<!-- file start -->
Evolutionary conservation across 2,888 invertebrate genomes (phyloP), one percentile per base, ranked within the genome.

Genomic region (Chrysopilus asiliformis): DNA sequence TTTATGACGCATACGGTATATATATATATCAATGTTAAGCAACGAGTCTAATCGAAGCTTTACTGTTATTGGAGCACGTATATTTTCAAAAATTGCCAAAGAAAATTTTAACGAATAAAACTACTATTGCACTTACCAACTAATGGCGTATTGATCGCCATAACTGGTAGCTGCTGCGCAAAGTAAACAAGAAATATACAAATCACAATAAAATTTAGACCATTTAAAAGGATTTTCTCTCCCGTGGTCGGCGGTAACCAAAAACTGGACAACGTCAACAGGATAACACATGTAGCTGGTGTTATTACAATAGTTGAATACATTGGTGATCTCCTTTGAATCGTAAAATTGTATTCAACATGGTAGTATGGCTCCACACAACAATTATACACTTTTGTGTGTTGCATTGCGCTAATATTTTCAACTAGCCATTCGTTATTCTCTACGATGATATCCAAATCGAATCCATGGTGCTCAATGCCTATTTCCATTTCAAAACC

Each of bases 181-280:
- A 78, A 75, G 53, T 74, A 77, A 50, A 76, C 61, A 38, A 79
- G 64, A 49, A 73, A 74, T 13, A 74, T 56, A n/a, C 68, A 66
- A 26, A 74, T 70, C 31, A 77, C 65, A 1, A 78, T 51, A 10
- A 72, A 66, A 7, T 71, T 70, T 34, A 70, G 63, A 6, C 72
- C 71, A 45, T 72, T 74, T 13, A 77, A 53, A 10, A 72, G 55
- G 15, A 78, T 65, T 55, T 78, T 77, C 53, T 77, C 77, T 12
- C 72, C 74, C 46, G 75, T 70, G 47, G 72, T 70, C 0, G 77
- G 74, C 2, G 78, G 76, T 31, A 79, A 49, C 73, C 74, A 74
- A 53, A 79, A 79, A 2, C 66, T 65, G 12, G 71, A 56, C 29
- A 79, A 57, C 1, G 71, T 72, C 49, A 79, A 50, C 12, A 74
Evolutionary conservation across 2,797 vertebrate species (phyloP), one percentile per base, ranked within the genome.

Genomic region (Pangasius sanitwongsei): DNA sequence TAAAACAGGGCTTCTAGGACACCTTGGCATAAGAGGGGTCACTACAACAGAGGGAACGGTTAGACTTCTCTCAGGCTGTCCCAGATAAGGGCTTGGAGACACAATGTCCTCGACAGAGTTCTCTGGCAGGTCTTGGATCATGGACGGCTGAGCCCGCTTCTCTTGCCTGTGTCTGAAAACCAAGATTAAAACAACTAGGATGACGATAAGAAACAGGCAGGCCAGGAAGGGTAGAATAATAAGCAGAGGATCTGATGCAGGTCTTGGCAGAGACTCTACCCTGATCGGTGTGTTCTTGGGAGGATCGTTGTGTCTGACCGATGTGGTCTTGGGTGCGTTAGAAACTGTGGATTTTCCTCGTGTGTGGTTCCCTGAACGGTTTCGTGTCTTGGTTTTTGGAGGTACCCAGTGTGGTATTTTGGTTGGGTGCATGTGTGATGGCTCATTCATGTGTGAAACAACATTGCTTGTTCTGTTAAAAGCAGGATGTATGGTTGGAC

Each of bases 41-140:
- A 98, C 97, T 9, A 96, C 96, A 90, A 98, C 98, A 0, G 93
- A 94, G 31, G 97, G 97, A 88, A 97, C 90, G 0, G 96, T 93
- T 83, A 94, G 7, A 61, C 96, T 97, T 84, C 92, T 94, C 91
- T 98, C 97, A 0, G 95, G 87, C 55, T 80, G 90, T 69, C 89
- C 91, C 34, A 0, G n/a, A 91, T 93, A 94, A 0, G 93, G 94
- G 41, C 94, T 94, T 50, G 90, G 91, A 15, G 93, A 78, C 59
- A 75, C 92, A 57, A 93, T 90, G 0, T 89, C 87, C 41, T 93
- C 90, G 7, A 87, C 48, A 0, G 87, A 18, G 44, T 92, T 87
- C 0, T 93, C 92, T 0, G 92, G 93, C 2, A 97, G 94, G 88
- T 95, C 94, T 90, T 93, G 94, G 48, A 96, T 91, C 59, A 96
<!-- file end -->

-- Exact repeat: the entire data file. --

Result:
Evolutionary conservation across 2,888 invertebrate genomes (phyloP), one percentile per base, ranked within the genome.

Genomic region (Chrysopilus asiliformis): DNA sequence TTTATGACGCATACGGTATATATATATATCAATGTTAAGCAACGAGTCTAATCGAAGCTTTACTGTTATTGGAGCACGTATATTTTCAAAAATTGCCAAAGAAAATTTTAACGAATAAAACTACTATTGCACTTACCAACTAATGGCGTATTGATCGCCATAACTGGTAGCTGCTGCGCAAAGTAAACAAGAAATATACAAATCACAATAAAATTTAGACCATTTAAAAGGATTTTCTCTCCCGTGGTCGGCGGTAACCAAAAACTGGACAACGTCAACAGGATAACACATGTAGCTGGTGTTATTACAATAGTTGAATACATTGGTGATCTCCTTTGAATCGTAAAATTGTATTCAACATGGTAGTATGGCTCCACACAACAATTATACACTTTTGTGTGTTGCATTGCGCTAATATTTTCAACTAGCCATTCGTTATTCTCTACGATGATATCCAAATCGAATCCATGGTGCTCAATGCCTATTTCCATTTCAAAACC

Each of bases 181-280:
- A 78, A 75, G 53, T 74, A 77, A 50, A 76, C 61, A 38, A 79
- G 64, A 49, A 73, A 74, T 13, A 74, T 56, A n/a, C 68, A 66
- A 26, A 74, T 70, C 31, A 77, C 65, A 1, A 78, T 51, A 10
- A 72, A 66, A 7, T 71, T 70, T 34, A 70, G 63, A 6, C 72
- C 71, A 45, T 72, T 74, T 13, A 77, A 53, A 10, A 72, G 55
- G 15, A 78, T 65, T 55, T 78, T 77, C 53, T 77, C 77, T 12
- C 72, C 74, C 46, G 75, T 70, G 47, G 72, T 70, C 0, G 77
- G 74, C 2, G 78, G 76, T 31, A 79, A 49, C 73, C 74, A 74
- A 53, A 79, A 79, A 2, C 66, T 65, G 12, G 71, A 56, C 29
- A 79, A 57, C 1, G 71, T 72, C 49, A 79, A 50, C 12, A 74
Evolutionary conservation across 2,797 vertebrate species (phyloP), one percentile per base, ranked within the genome.

Genomic region (Pangasius sanitwongsei): DNA sequence TAAAACAGGGCTTCTAGGACACCTTGGCATAAGAGGGGTCACTACAACAGAGGGAACGGTTAGACTTCTCTCAGGCTGTCCCAGATAAGGGCTTGGAGACACAATGTCCTCGACAGAGTTCTCTGGCAGGTCTTGGATCATGGACGGCTGAGCCCGCTTCTCTTGCCTGTGTCTGAAAACCAAGATTAAAACAACTAGGATGACGATAAGAAACAGGCAGGCCAGGAAGGGTAGAATAATAAGCAGAGGATCTGATGCAGGTCTTGGCAGAGACTCTACCCTGATCGGTGTGTTCTTGGGAGGATCGTTGTGTCTGACCGATGTGGTCTTGGGTGCGTTAGAAACTGTGGATTTTCCTCGTGTGTGGTTCCCTGAACGGTTTCGTGTCTTGGTTTTTGGAGGTACCCAGTGTGGTATTTTGGTTGGGTGCATGTGTGATGGCTCATTCATGTGTGAAACAACATTGCTTGTTCTGTTAAAAGCAGGATGTATGGTTGGAC

Each of bases 41-140:
- A 98, C 97, T 9, A 96, C 96, A 90, A 98, C 98, A 0, G 93
- A 94, G 31, G 97, G 97, A 88, A 97, C 90, G 0, G 96, T 93
- T 83, A 94, G 7, A 61, C 96, T 97, T 84, C 92, T 94, C 91
- T 98, C 97, A 0, G 95, G 87, C 55, T 80, G 90, T 69, C 89
- C 91, C 34, A 0, G n/a, A 91, T 93, A 94, A 0, G 93, G 94
- G 41, C 94, T 94, T 50, G 90, G 91, A 15, G 93, A 78, C 59
- A 75, C 92, A 57, A 93, T 90, G 0, T 89, C 87, C 41, T 93
- C 90, G 7, A 87, C 48, A 0, G 87, A 18, G 44, T 92, T 87
- C 0, T 93, C 92, T 0, G 92, G 93, C 2, A 97, G 94, G 88
- T 95, C 94, T 90, T 93, G 94, G 48, A 96, T 91, C 59, A 96